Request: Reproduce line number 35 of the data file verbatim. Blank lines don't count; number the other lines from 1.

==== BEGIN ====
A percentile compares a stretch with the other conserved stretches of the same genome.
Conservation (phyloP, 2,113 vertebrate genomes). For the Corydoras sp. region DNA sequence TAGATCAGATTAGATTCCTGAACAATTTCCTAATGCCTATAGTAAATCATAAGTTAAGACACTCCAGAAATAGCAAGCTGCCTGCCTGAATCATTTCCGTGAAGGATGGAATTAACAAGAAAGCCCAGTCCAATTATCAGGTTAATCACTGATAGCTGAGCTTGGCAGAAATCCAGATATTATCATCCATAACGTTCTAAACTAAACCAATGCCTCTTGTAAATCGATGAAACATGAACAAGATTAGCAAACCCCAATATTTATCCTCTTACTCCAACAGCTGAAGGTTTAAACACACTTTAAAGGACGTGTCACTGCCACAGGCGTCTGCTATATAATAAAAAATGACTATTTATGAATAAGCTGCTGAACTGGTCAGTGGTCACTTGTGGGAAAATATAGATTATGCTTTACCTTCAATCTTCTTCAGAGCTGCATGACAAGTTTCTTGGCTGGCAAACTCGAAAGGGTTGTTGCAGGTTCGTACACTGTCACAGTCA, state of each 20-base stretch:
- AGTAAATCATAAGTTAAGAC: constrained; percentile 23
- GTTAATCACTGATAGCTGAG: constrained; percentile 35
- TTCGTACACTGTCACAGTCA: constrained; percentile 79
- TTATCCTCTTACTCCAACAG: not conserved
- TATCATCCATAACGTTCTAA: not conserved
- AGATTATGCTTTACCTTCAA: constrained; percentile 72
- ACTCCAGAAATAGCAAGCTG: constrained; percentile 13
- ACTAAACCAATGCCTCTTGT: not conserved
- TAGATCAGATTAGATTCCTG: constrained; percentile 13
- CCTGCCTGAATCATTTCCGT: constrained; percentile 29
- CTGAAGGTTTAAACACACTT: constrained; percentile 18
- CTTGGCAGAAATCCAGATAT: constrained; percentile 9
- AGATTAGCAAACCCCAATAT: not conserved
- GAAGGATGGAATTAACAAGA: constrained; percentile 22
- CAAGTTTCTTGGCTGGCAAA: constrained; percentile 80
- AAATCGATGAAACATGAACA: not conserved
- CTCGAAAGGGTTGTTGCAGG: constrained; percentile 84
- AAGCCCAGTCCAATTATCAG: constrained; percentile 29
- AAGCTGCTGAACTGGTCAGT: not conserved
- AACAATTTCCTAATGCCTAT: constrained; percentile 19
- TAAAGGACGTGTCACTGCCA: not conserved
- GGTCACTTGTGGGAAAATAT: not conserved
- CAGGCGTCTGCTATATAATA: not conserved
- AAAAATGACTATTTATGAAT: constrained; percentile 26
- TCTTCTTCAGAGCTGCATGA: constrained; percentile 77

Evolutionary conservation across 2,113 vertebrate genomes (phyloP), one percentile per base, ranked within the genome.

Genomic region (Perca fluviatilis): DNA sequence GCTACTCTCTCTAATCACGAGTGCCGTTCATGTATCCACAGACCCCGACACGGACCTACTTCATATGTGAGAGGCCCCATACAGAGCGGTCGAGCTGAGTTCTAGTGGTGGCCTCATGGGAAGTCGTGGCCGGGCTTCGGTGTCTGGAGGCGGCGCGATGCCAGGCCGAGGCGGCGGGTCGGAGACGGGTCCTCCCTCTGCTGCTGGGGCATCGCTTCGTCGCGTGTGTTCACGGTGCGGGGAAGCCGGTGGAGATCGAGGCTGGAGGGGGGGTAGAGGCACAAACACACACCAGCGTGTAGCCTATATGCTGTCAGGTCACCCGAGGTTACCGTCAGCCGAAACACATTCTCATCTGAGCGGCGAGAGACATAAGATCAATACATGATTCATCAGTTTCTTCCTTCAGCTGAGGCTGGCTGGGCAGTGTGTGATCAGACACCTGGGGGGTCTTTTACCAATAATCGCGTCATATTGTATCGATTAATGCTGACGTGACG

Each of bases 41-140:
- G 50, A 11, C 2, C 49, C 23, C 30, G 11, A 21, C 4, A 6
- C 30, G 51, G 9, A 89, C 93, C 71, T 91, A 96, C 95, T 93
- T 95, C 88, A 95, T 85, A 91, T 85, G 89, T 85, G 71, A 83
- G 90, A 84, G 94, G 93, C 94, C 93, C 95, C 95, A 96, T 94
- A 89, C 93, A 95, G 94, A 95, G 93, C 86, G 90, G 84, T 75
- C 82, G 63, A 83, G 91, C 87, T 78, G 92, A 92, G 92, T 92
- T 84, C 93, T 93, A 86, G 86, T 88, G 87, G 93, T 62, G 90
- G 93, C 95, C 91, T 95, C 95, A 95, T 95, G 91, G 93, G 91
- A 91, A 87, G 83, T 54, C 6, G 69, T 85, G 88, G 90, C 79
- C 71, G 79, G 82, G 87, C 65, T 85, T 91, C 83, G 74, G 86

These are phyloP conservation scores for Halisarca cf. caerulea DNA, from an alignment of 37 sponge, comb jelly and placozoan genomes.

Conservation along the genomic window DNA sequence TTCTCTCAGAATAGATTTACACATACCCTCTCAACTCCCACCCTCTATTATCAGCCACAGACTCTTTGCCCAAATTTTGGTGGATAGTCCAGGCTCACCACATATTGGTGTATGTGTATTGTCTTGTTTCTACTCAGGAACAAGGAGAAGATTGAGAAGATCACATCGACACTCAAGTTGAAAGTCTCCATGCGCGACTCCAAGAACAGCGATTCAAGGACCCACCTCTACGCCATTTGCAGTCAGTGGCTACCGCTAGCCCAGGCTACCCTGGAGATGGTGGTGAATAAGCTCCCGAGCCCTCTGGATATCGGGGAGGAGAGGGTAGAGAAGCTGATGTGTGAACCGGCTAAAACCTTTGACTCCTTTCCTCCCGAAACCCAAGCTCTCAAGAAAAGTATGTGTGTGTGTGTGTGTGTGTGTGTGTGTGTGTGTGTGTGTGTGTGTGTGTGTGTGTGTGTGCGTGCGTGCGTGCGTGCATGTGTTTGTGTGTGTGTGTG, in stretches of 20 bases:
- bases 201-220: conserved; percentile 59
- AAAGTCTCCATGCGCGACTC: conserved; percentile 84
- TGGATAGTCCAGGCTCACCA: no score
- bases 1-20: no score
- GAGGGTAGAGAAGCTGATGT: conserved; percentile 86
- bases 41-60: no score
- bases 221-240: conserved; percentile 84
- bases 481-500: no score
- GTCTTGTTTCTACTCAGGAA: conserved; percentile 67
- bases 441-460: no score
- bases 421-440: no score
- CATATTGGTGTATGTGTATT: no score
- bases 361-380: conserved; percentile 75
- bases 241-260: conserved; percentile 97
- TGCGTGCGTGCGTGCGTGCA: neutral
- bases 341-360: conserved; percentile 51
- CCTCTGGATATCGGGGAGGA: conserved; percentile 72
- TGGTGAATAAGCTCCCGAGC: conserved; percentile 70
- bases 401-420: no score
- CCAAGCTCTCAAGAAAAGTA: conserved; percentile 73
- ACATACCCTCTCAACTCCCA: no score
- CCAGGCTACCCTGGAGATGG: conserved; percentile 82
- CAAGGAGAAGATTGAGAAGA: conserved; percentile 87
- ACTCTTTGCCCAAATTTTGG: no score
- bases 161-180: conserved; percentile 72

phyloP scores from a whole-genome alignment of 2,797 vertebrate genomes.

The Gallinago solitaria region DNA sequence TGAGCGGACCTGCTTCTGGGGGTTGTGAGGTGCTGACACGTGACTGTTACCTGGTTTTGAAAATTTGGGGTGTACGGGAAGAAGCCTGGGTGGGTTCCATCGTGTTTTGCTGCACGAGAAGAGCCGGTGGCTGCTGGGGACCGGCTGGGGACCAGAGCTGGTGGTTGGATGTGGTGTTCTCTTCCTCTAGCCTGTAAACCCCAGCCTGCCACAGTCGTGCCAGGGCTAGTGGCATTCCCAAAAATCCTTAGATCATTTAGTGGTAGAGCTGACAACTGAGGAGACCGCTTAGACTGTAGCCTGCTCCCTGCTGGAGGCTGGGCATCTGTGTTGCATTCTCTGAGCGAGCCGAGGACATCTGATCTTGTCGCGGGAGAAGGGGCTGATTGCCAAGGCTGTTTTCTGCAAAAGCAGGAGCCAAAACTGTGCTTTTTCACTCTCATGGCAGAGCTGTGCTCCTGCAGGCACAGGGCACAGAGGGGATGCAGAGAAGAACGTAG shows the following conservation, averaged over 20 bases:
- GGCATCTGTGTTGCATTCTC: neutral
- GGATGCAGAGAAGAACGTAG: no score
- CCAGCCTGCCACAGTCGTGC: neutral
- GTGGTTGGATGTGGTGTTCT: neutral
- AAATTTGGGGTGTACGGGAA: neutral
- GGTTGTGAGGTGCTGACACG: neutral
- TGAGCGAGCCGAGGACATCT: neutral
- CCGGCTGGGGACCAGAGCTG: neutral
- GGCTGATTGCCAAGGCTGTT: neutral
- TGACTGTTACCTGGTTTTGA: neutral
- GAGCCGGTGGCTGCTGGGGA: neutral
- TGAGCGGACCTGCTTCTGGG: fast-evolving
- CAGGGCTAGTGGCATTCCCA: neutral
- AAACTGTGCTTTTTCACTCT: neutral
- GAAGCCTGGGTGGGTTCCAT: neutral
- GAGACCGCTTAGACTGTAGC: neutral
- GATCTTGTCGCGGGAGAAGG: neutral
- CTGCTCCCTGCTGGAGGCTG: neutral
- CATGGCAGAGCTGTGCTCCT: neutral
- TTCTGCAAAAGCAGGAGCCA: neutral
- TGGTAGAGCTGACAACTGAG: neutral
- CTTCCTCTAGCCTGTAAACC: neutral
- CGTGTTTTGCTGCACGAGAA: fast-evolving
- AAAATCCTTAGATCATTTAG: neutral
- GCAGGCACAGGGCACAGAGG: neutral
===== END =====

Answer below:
- A 89, C 93, A 95, G 94, A 95, G 93, C 86, G 90, G 84, T 75